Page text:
I think perhaps I'm not as enamored of Lewis' fictional writing as is my friend. Still, I just read a passage that resonated with me.
In "That Hideous Strength", one of the main characters, Mark, has lived his life with no regard for religion or real morality or love, but rather by chasing after the shallow baubles and trinkets of Life that many people never realize are nothing but empty promises.
Upon facing what he thinks is the premature end of his life at the end of a hangman's noose, he begins to reflect on his life and begins to realize how empty his life's pursuits have been.
He himself did not understand why all this, which was now so clear, had never previously crossed his mind. He was unaware that such thoughts had often knocked for entrance, but had always been excluded for the very good reason that if they were once entertained it involved ripping up the whole web of his life, cancelling almost every decision his will had ever made, and really beginning over again as though he were an infant. The indistinct mass of problems which would have to be faced if he admitted such thoughts, the innumerable "somethings" about which "something" would have to be done, had deterred him from ever raising these questions. What had now taken the blinkers off was the fact that nothing could be done. They were going to hang him. His story was at an end. There was no harm in ripping up the web now for he was not going to use it any more; there was no bill to be paid (in the shape of arduous decisions and reconstruction) for truth. It was a result of the approach of death which the [bad guys] had possibly not foreseen.It seems to me that this passage speaks more fully of being "born again" than do most Christian sermons on the topic. Most sermons I've heard have tended to focus on the aspect of immersion in water (which Biblically seems to be the "official" "signing of the contract" point of the re-birth process -- Rom 6:3-4 and others) than they have on a spiritual change. This passage in Lewis' book, however, drives home the reality of the internal change which is likened unto being born again.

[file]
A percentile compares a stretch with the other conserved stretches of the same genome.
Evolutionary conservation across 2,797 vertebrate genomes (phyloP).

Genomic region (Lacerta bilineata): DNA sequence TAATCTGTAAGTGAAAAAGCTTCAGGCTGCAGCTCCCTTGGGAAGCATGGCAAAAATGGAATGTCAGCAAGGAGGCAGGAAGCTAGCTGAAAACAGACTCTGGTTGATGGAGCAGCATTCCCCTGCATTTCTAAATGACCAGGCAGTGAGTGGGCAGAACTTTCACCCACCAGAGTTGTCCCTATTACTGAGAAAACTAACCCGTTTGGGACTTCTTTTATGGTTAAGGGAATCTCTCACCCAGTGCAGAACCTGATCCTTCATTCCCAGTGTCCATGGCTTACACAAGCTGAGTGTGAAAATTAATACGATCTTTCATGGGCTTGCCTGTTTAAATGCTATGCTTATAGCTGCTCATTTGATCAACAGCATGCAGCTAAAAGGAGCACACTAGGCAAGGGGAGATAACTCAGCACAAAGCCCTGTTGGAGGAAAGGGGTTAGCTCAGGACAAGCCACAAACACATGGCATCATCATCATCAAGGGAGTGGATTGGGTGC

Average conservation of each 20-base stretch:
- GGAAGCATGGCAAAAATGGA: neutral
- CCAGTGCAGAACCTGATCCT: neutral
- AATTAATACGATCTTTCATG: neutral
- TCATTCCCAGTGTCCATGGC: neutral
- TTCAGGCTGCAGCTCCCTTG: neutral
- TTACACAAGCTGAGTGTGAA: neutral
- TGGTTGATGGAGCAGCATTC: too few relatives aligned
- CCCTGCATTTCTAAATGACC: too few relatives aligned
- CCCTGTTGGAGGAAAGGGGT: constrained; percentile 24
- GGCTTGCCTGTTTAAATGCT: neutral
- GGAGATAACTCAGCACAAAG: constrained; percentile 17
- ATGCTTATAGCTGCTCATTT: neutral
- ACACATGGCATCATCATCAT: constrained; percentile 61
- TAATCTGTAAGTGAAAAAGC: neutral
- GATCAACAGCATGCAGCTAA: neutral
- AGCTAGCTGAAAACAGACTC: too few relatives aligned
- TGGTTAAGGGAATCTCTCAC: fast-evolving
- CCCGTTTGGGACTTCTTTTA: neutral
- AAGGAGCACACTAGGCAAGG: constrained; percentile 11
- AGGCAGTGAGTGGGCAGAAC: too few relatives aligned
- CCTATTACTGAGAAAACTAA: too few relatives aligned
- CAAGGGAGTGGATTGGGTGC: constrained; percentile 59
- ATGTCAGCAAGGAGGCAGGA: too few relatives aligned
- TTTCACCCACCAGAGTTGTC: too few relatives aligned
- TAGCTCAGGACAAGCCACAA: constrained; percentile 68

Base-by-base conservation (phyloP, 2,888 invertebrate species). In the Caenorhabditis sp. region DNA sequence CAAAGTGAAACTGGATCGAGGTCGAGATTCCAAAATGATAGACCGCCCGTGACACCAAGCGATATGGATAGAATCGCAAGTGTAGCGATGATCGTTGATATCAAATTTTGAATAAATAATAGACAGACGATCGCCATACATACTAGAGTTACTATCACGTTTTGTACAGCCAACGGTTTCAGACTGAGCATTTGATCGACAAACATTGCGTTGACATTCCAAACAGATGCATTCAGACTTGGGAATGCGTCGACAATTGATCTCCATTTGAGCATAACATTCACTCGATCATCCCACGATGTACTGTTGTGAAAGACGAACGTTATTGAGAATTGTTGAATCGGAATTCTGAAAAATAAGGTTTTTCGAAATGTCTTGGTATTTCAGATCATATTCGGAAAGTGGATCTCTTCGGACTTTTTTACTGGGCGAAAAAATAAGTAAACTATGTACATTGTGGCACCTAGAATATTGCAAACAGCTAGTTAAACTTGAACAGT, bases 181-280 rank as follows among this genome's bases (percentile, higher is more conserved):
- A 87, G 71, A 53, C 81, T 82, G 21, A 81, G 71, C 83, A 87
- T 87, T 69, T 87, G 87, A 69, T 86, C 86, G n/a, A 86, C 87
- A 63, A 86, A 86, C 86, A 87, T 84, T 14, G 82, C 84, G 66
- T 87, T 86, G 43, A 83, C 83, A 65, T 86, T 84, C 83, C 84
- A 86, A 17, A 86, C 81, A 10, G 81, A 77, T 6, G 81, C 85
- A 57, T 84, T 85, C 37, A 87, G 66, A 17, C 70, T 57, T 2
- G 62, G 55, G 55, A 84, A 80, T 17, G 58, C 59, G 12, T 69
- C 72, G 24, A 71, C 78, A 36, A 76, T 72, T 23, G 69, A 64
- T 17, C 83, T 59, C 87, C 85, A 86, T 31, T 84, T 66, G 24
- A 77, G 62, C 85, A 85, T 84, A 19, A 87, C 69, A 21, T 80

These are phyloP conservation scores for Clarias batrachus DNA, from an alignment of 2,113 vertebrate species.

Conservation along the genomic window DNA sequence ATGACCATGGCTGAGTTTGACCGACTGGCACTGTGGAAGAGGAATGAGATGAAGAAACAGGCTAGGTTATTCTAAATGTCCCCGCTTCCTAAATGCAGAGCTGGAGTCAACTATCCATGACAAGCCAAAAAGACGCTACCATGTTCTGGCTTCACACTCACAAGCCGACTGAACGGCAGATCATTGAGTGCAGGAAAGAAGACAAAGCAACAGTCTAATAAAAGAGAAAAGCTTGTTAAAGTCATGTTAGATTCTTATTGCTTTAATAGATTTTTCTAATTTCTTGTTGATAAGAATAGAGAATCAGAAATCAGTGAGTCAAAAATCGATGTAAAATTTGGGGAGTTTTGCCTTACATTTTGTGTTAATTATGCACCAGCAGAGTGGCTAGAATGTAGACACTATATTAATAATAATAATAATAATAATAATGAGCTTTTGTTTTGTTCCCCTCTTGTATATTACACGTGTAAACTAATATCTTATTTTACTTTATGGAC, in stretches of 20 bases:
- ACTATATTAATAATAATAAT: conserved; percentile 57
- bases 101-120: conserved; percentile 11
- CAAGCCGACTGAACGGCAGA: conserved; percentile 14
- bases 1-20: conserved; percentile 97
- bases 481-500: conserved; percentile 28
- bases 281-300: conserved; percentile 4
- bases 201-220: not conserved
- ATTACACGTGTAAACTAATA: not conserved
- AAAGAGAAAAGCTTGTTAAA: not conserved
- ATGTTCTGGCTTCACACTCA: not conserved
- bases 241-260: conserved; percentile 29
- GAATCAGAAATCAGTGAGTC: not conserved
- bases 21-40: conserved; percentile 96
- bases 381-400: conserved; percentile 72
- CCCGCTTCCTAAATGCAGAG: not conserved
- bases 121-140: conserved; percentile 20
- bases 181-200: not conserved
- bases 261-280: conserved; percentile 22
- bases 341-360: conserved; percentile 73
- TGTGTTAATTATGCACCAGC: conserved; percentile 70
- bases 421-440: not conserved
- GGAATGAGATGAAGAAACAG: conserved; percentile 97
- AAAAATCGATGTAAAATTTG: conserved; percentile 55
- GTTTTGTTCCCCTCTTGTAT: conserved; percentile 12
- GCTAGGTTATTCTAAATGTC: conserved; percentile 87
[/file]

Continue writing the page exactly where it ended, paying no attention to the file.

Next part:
There were no moral considerations at this moment in Mark's mind. He looked back on his life not with shame, but with a kind of disgust at its dreariness.